First on the list or rank outsider? Thinking about world ranking systems in HigherEd.

One of the most interesting conversations I witnessed at Doc Week at Rhodes was around the issue of world Higher Education (HE) rankings. There were four panelists sharing their views, including Dr. Badat, the Vice Chancellor of Rhodes, who was very vociferous in his belief of the evils of ranking systems like the Times Higher Education World University Rankings. He used words like “collude”, “dubious”, “insidious”, “poison” – strong and powerful language indeed. 

My initial response to this (being something of a  UCT snob) was, “Well… obviously you’re not going to like the ranking system if you don’t get onto it!” But this argument was blown out the water when Dr. Badat said that Rhodes has actively refused to be part of any world ranking system.

I do understand his concerns. Here are some of the points he raised as I understand them:

  • International ranking systems reward certain aspects of HE, not others. There’s a disproportionate focus on research output in accredited journals (in English) and none on issues of social justice or values.
  • Buying into a ranking system means participating in a competitive discourse with other universities, local and global. Is this a productive use of resources?
  • Additionally, does South Africa need 23 “world class” universities? In this country we face a unique mix of educational challenges and finding a HE response to these requires a nuanced approach.
  • Ranking systems don’t take any context (political, social, historical) into consideration. They’re fundamentally based on a mathematical equation. Does it make sense to compare universities in America with universities in South Africa?
  • In striving to thrive on these world ranking lists, universities in South Africa are professing a desire to be like universities in the North and the West. There’s modeling, imitation and an “everything’s better overseas” attitude. What about our own local successes?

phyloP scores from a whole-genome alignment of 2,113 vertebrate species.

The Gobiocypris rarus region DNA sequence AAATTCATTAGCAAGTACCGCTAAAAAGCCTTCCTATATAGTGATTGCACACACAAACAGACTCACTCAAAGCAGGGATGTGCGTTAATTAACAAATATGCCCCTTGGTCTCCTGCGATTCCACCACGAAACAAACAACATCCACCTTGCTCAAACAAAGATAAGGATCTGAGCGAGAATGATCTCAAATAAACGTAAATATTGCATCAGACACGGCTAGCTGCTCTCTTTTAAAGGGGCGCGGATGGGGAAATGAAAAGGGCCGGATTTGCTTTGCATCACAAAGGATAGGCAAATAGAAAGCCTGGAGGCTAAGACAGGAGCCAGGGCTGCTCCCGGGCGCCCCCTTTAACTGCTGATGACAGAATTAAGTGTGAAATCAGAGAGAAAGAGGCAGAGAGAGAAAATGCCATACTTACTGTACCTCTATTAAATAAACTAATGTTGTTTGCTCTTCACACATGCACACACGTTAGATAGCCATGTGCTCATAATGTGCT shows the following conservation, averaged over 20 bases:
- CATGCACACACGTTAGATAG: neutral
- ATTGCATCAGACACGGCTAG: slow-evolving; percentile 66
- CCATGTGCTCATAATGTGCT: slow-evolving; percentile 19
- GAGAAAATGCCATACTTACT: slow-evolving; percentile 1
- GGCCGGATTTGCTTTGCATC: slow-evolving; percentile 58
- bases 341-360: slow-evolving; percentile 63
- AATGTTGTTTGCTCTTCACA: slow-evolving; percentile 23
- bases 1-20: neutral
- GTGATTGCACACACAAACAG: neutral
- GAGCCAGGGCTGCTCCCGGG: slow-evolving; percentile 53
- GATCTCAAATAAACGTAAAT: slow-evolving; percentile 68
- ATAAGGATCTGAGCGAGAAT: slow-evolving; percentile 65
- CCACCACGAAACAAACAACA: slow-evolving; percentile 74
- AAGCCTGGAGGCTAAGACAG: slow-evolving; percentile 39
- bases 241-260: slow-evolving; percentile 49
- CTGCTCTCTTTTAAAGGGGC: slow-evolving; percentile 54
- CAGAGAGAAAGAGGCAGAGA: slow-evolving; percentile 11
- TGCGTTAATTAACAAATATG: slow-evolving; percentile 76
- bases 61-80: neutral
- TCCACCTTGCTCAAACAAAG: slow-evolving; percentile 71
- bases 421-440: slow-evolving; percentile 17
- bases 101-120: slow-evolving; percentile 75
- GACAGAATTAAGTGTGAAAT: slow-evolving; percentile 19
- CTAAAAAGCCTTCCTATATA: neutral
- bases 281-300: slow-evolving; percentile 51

Dr. Badat’s arguments are valid and convincing. However, what wasn’t mentioned at all in his discussion is the student body.

There’s an undeniable advantage for students graduating from prestigious, world-renowned universities. It just sounds more impressive. Yes, this is a construct, but with competition for jobs and the current local/global workplace, students who’ve graduated from highly ranked universities will have an advantage when entering the workplace. 

We academics can complain about this, and moan about how this is driven by evil neo-liberal values, but are certain institutions doing a disservice to the people who are most affected by their decision whether to play the game or not – the students?

And while resistance to this system may be based on protest against an external ranking structure being imposed onto an institution, isn’t it similarly problematic to impose the refusal of this system on students? While Dr. Badat makes a powerful argument, when a Rhodes graduate applies for a job, will she have the language and the conviction to explain to a potential employer why she’s a better pick then the student from a highly ranked university? If so, then Rhodes is doing something very right. 


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